Watson Crowdsources Cloud Computing

By: Kevin Jackson| - Leave a comment

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Recently I’ve been doing quite a bit of analysis work using the IBM Watson cognitive business platform. The really exciting thing about this opportunity is the way data can seem to have a conversation with you.  This got me wondering if social media data could carry on a conversation as well.  Given my almost unhealthy interest in cloud computing, we ran a one week experiment to “crowd source the internet” in order to see if it held any interesting cloud computing insights. To narrow the volume of documents down to a reasonable number, I limited providers to those on the most recent Gartner IaaS Magic Quadrant:

  • Microsoft
  • Amazon Web Services
  • Google
  • VMware
  • IBM
  • Rackspace
  • Verizon
  • CSC
  • Interoute
  • CenturyLink
  • Dimension Data
  • Fujitsu
  • Joyent
  • NTT Communications
  • Virtustream

Leveraging Watson, I gathered cloud computing related social media documents. According to Watson, in one 24-hr period, there were 46,869 documents that mentioned these Cloud Service Providers (CSP) a total of 57,997 times. Google was totally dominating the online conversation with 73% of all mentions. Microsoft was a poor second at 17%.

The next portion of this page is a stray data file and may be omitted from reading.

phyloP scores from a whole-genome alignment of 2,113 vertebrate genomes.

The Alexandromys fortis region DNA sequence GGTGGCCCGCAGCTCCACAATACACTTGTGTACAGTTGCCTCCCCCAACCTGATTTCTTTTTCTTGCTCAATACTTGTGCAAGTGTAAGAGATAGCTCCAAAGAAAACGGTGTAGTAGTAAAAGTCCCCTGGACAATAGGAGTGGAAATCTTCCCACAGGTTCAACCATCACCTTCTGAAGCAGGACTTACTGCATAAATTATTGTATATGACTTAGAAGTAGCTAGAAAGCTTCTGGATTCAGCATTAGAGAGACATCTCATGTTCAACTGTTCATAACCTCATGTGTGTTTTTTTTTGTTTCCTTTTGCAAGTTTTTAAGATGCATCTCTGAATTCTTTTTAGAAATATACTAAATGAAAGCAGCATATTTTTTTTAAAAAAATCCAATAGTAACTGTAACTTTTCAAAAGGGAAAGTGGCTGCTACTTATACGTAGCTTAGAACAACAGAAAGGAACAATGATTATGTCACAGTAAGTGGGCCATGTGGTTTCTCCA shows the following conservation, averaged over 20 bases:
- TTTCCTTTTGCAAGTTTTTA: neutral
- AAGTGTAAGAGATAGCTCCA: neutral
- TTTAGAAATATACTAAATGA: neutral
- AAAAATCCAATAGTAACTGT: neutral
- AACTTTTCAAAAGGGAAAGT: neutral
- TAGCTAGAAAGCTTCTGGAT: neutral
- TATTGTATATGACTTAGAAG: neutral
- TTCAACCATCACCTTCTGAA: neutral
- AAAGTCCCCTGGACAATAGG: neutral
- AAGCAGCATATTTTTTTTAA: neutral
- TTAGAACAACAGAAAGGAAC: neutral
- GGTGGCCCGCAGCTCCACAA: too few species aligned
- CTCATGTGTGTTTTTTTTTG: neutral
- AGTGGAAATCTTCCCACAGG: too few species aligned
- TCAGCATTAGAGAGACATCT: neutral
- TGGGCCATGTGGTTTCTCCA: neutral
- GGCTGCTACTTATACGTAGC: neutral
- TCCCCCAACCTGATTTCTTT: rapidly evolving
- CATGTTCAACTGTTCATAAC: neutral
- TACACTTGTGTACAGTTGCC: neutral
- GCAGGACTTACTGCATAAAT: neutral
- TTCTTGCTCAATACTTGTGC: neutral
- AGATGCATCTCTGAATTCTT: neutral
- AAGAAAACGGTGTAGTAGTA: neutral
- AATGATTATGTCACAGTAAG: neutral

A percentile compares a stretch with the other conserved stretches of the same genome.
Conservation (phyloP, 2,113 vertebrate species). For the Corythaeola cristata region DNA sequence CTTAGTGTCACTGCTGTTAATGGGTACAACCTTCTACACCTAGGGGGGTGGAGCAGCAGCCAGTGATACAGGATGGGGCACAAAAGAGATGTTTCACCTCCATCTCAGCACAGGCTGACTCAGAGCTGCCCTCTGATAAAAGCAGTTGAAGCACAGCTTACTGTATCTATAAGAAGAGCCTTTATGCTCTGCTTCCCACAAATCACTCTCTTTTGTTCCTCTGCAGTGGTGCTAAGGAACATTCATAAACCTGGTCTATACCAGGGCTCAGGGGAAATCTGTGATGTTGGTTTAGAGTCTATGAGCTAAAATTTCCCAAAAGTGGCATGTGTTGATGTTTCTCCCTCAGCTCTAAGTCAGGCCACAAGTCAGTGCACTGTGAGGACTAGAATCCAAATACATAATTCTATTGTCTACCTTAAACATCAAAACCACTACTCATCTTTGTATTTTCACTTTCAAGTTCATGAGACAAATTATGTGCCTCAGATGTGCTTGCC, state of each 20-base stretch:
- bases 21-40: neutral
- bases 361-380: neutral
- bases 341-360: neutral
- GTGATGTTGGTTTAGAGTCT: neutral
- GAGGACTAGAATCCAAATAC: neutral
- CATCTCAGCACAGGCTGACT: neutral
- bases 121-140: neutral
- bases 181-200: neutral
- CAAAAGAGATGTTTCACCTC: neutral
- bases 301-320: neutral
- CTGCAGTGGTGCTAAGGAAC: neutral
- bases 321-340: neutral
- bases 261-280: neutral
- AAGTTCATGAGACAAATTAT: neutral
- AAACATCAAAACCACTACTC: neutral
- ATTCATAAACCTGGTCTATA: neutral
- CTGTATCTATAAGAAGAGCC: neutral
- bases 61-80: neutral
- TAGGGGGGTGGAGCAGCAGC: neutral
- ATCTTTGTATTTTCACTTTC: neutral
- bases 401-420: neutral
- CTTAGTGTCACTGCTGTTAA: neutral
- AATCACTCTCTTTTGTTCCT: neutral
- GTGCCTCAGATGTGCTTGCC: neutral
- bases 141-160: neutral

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Figure 1 – Social media cloud computing “Share of Voice”

At this this point I took a look at overall industry sentiment. From this vantage point, Interoute outshines all rivals for positive sentiment.  Of particular note, however, was that Dimension Data simultaneously held the crown for largest percentage of negative and lowest percentage of positive sentiment. The Dell/EMC cloud provider Virtustream doesn’t even seem to be present in social media conversations.

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Figure 2 – Customer Sentiment Regarding Cloud Service Providers

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Figure 3 – Cloud Service Model “Share of Voice”

Microsoft dominated that segment of the conversation that specifically addressed the three standard cloud computing service models (Infrastructure-as-a-Service [IaaS], Platform-as-a-Service [PaaS], Software-as-a-Service [SaaS]). Over 53% of the working set referenced Microsoft with second place AWS coming in at 13.5%. Software-as-a-service is the unsurprising overall service model leader but Microsoft seems to be edging out AWS for Infrastructure-as-a-Service mentions. Platform-as-a-Service is a distant laggard with only three providers (Microsoft, AWS and VMware) represented in social media exchanges.

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Figure 4 – Industry Vertical Cloud Computing “Share of Voice”

In order to glean some business value, the documents were binned across thirteen industry verticals and analyzed for share of voice and author sentiment. The initial industry bins were:

  • Construction
  • Manufacturing
  • Wholesale trade
  • Information technology
  • Retail trade
  • Utilities
  • Financial services
  • Educational services
  • Transportation and warehousing
  • Entertainment, accommodation, and food services
  • Healthcare and social services
  • Public administration